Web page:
467.1 (Tyres and Bricks)

My post on Walt Disney (August 2nd) was interrupted by some pretty significant changes in my personal life but there’s still a crude draft taking shape in my notes.

I’m currently reading Brick: A Social History by Carolyne Haynes. I found this title at the London Transport Museum and it’s a page-turner! Did you know there’s a museum dedicated to the humble brick? The Brickworks Museum at Bursledon is close to Southampton and on my can’t miss list.

I also want to write a post about 2020. I’m certain everyone has a story of hardship to share. My story isn’t necessarily unique, but a departure from my usual list of eclectic interests will be cathartic.

Weekend 467.0

(1) A quote from Brick A Social History by Carolyne Haynes:

“Bricks do not stand alone, they work best with a sticky material to bind them together. So, wound into this story of bricks is an exploration of the use of lime. If bricks are mostly ignored, lime is rarely mentioned at all. Even the literature about it is thin on the ground, and yet arguably it is right up there as one of the most important chemicals in our history. Still widely used today, lime was the material that allowed us to build our houses, fortifications, churches and other structures for hundreds of years. Without lime it would have been very much harder to make brick walls strong. There are alternatives. We could have stuck them together using clay, but lime is long lasting, versatile, relatively easy to use and surprisingly strong. It’s an unsung hero that played a huge part in our history and I think it is time that we took a bit more notice of it.”

“The stones for these early churches were rarely freshly quarried out. With Roman ruins near to many monastic settlements there was generally a rich source of materials to plunder. Scavenging building materials from these ruined settlements was easy. The builders were able to bring in dressed stone, window and door surrounds that were already carved and ready to be fitted into the new buildings.”

“The first monastic settlement there had been built using timber, but as the abbey grew in importance so did the buildings. In the tenth century, the church [St Albans Abbey] was reconstructed using stone and bricks. With a dearth of available new stone in the area, the Roman ruins of Verulamium became the adopted ‘quarry’. Probably in part because of the lack of stone, the Romans here had used bricks extensively and as these were still in good condition they were used alongside the stone.”

(2) Poems on the Underground: Note by Leanne O’Sullivan



Walt Disney

Do you remember being younger and hearing old geezers tell you things like ‘that’s a slippery slope?’ What happens if we’ve slipped and are now in the midst of a mudslide? What does this have to do with Walt? Quite a bit actually and this post involves a cast of heroes like Mary Blair and Ray Bradbury.

Weekend 466.0

Obedience Leads to Heaven
God has promised to lead us safely heavenward in spite of all things being against us. But the infirmities which beset us, these He still ordains should try us and humble us and should bring us day by day to the foot of His Cross for pardon. Let us simply obey God’s will whatever may befall us. He can turn all things to our eternal good. He can bless and sanctify even our infirmities.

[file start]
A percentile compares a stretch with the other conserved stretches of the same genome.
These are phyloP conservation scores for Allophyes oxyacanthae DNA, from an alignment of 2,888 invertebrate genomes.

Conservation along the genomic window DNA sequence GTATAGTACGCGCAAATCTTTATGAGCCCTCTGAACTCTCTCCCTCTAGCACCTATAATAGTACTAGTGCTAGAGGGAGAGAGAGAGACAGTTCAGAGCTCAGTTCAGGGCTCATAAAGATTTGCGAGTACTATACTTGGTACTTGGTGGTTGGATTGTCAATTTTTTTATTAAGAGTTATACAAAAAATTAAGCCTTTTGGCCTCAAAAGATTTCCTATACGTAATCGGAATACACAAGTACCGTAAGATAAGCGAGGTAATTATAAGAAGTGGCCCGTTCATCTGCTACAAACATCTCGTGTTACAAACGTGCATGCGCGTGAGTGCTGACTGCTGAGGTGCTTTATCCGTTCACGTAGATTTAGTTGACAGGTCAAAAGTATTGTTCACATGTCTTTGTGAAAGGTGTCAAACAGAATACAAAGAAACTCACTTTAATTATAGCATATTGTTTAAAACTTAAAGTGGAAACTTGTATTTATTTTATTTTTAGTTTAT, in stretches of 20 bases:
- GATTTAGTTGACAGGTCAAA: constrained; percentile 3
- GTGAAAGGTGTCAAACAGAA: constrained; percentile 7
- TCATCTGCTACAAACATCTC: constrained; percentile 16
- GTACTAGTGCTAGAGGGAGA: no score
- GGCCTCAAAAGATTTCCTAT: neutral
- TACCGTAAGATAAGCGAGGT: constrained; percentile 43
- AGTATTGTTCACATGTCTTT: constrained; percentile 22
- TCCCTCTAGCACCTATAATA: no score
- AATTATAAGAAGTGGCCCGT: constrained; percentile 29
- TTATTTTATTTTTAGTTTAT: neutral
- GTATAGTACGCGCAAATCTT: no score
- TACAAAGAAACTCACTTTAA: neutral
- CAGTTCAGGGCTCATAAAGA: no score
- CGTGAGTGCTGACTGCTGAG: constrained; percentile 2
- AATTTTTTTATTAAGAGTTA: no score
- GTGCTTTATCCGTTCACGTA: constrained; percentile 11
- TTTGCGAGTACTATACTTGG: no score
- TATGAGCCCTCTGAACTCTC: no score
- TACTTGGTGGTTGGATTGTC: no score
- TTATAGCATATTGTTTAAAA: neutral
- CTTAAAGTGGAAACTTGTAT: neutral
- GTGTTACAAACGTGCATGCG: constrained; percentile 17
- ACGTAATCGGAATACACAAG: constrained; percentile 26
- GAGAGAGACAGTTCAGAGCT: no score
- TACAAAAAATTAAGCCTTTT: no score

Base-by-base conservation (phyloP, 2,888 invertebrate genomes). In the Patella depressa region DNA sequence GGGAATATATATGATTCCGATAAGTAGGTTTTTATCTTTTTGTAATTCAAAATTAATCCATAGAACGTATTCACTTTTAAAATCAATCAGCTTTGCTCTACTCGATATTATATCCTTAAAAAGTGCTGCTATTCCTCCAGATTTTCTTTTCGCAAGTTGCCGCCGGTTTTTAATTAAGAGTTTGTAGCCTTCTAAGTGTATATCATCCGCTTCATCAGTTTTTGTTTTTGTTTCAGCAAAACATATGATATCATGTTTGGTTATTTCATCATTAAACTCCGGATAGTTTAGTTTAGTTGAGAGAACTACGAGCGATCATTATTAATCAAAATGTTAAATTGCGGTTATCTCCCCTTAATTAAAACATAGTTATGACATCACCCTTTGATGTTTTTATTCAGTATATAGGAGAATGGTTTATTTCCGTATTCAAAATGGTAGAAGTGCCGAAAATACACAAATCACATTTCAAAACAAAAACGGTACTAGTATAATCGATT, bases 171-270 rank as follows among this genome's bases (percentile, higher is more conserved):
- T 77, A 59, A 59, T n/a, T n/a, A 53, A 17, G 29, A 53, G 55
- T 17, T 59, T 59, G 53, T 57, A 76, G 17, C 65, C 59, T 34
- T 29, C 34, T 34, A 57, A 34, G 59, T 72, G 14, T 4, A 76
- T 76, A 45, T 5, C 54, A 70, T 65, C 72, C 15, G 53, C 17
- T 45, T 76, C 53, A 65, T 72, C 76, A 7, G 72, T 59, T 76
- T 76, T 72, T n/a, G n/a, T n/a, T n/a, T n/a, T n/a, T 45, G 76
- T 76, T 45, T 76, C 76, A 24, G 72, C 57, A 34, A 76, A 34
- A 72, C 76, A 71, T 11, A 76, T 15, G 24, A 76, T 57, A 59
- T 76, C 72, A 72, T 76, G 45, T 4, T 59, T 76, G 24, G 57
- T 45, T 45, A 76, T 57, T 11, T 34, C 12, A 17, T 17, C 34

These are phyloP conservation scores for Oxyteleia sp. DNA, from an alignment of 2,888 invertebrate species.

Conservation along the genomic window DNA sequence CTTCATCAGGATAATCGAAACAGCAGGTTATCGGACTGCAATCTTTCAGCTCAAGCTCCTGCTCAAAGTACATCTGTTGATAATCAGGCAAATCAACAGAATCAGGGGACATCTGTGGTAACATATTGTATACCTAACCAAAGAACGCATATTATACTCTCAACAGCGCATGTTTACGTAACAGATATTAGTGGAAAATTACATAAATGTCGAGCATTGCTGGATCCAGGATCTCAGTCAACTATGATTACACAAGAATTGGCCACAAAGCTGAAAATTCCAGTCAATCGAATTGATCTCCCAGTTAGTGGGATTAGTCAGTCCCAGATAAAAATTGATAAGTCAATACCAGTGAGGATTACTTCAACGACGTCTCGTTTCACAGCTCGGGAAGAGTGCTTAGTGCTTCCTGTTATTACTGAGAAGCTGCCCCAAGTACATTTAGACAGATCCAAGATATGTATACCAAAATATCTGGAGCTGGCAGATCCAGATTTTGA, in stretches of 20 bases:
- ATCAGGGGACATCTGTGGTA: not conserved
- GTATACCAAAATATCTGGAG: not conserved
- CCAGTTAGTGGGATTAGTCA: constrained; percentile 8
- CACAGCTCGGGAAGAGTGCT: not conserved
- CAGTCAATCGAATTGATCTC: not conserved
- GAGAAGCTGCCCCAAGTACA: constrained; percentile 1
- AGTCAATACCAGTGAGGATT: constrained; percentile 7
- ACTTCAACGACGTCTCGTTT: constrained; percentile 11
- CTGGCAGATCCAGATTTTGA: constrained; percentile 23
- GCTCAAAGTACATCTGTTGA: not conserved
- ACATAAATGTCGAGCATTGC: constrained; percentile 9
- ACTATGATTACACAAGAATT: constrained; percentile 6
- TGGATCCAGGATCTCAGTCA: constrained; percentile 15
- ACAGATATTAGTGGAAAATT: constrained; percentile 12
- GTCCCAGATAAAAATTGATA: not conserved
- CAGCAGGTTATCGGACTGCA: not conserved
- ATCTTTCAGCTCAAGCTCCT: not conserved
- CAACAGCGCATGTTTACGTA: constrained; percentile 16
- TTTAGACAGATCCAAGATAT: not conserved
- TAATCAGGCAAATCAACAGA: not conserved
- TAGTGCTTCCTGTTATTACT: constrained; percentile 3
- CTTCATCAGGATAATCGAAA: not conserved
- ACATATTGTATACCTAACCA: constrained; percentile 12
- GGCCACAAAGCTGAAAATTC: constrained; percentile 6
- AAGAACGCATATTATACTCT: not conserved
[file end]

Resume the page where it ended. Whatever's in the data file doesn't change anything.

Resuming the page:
Dear Jesus, ever assist me, by Your grace, to accept whatever hardships come my way. For they will lead me to you.

Lead, Kindly Light: Minute Meditations for Every Day Taken from the Works of Cardinal Newman


A quote from Out Of A Fair, A City by Ada Louise Huxtable:

“It is a formidable tradition, for the achievements of the nineteenth-century International Expositions were unique. In art, architecture, industry, and culture, they were the common exchange around of all that was interesting and new. Intensely competitive, each successive exhibition attempted to cap its predecessors in the daring of its progressive constructions and the magnificence of its artistic displays. As industry leaped forward, its advances were proudly advertised, and the world came to see and learn. If industry frequently outran art, the Fairs still were the showcase of all the important technical and aesthetic experiments of the age. Today, the mementos of their prestige are collectors’ curios, but the most important souvenir of the World’s Fair was ideas.”

Weekend 465.0

“The danger of these expeditions was no doubt very great, but the spoils were in proportion, and there was not a boy or man of the seafaring population of Devon who would not gladly have gone with the adventorous captain.” — Under Drake’s Flag by G.A. Henty

(1) Scan from ‘American Historical Playing Cards’ with portraits from Douglas Gorsline.

(2) A lost Maxis “Sim” game has been discovered by an Ars reader, uploaded for all (Ars Technica)

Weekend 464.0

“The real artist’s work is a surprise to himself. The big painter is the one who has something to say. He thus does not paint men, landscape, or furniture, but an idea.” — Robert Henri

A couple of YouTube videos with a common thread (it’s a riddle).

(1) La Petite Ceinture: What Happened to Paris’s Lost Railway? (The Tim Traveller)

(2) Yesterworld: The Troubled History of Epcot’s Abandoned World Showcase – Part 1 (Yesterworld Entertainment)

(3) The CED: RCA Selectavision Videodisc (Technology Connections)

Weekend 463.0

(1) France to pay 50 euros per person for bike repairs to boost cycling post-lockdown (Reuters)

Weekend 462.0

(1) Boston Symphony Orchestra Launches HEROIC PERFORMANCES to Honor Front-Line Workers

May 3 @ 3:00 PM EST: Seiji Ozawa, in his final Symphony Hall concert as BSO Music Director (April 20, 2002), leading Mahler’s Symphony No. 9.